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The Twinned Spell option for the sorcerer's Metamagic feature says (PHB, p. 102):

When you cast a spell that targets only one creature and doesn’t have a range of self, you can spend a number of sorcery points equal to the spell’s level to target a second creature in range with the same spell (1 sorcery point if the spell is a cantrip).

To be eligible, a spell must be incapable of targeting more than one creature at the spell’s current level. For example, magic missile and scorching ray aren’t eligible, but ray of frost and chromatic orb are.

Similarly, the School of Enchantment wizard's Split Enchantment feature says (PHB, p. 117):

Starting at 10th level, when you cast an enchantment spell of 1st level or higher that targets only one creature, you can have it target a second creature.

If a character with access to both Twinned Spell and Split Enchantment casts a spell that fulfills the requirements for both, can both features be used at the same time?

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Each description specifies targeting a second creature.

Each feature description is specific to state that we may “target a second creature”. Twinned spell says:

target a second creature in range with the same spell.

Split enchantment says:

you can have it target a second creature.

The first three ordinal numbers in English are first, second, and third; not first, second, and second. So if we target a third creature, we are contradicting both class feature descriptions which specify we may only target a second creature.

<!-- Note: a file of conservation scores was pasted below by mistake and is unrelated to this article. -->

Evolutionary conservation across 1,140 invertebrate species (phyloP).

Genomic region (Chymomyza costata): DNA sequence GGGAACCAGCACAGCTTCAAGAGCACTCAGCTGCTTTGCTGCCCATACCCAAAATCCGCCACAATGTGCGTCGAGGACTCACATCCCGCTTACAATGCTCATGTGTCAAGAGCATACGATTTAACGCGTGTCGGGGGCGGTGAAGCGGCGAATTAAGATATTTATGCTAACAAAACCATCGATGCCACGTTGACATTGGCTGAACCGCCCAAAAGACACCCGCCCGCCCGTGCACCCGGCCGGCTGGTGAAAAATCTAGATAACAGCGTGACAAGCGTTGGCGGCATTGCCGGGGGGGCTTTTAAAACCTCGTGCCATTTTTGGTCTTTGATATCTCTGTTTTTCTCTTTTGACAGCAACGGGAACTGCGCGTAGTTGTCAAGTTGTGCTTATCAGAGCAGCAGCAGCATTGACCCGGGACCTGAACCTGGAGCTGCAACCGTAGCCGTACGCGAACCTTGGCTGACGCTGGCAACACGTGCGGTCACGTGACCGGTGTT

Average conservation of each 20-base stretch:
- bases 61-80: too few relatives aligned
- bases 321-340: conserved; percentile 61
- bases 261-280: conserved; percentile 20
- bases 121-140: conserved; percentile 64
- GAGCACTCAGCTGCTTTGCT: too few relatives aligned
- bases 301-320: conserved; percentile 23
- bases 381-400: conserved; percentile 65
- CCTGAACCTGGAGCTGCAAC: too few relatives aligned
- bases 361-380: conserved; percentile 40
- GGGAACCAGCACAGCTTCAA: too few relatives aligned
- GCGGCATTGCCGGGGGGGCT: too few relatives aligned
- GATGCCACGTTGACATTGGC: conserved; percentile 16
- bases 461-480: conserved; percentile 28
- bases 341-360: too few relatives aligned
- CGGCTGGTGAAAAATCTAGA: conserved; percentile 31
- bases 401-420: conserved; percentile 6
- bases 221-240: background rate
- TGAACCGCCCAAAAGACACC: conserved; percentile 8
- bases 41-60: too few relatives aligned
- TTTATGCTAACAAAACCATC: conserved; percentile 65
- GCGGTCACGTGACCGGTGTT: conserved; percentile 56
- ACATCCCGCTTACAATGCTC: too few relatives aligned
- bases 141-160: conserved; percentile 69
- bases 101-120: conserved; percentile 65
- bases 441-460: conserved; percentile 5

We may only target up to two creatures, even if using both of these features.

But we can’t use them together anyway.

Twinned spell says:

When you cast a spell that targets only one creature

Split enchantment says:

when you cast an enchantment spell of 1st level or higher that targets only one creature

Each feature modifies the spell to target a second creature, so once we use one, our spell is no longer a valid for the other.

While Jeremy Crawford’s tweets are not official in any way, it may still be helpful to observe that he personally affirmed this particular ruling when he tweeted:

Split Enchantment and Twinned Spell are mutually exclusive. When you use one of them, the spell no longer targets only one creature.

Xanathar's Guide confirms this ruling.

Xanathar's Guide gives an optional rule for adjudicating simultaneous effects:

If two or more things happen at the same time on a character or monster’s turn, the person at the game table — whether player or DM — who controls that creature decides the order in which those things happen.

Under this rule, the effects are resolved in order, not at the same time. Without this rule, see the first section - you cannot target three creatures.

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    \$\begingroup\$ It's worth noting that even if each feature said it let you "target another creature" (instead of "a second creature"), they still wouldn't stack - because by definition, once one of the features has been used, the spell no longer targets "only one creature". \$\endgroup\$ – V2Blast Jul 31 at 1:20
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RAW: Yes

If a spell has a single target, then even after the effects of Twinned Spell or Split Enchantment, the spell itself has a single target. Neither feature modifies the spell.

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    \$\begingroup\$ Split enchantment: "you can have it target a second creature." What is "it" in this portion of the feature description? \$\endgroup\$ – Thomas Markov Aug 18 at 12:19
  • \$\begingroup\$ You still sticking by this answer? \$\endgroup\$ – Thomas Markov Nov 18 at 19:43

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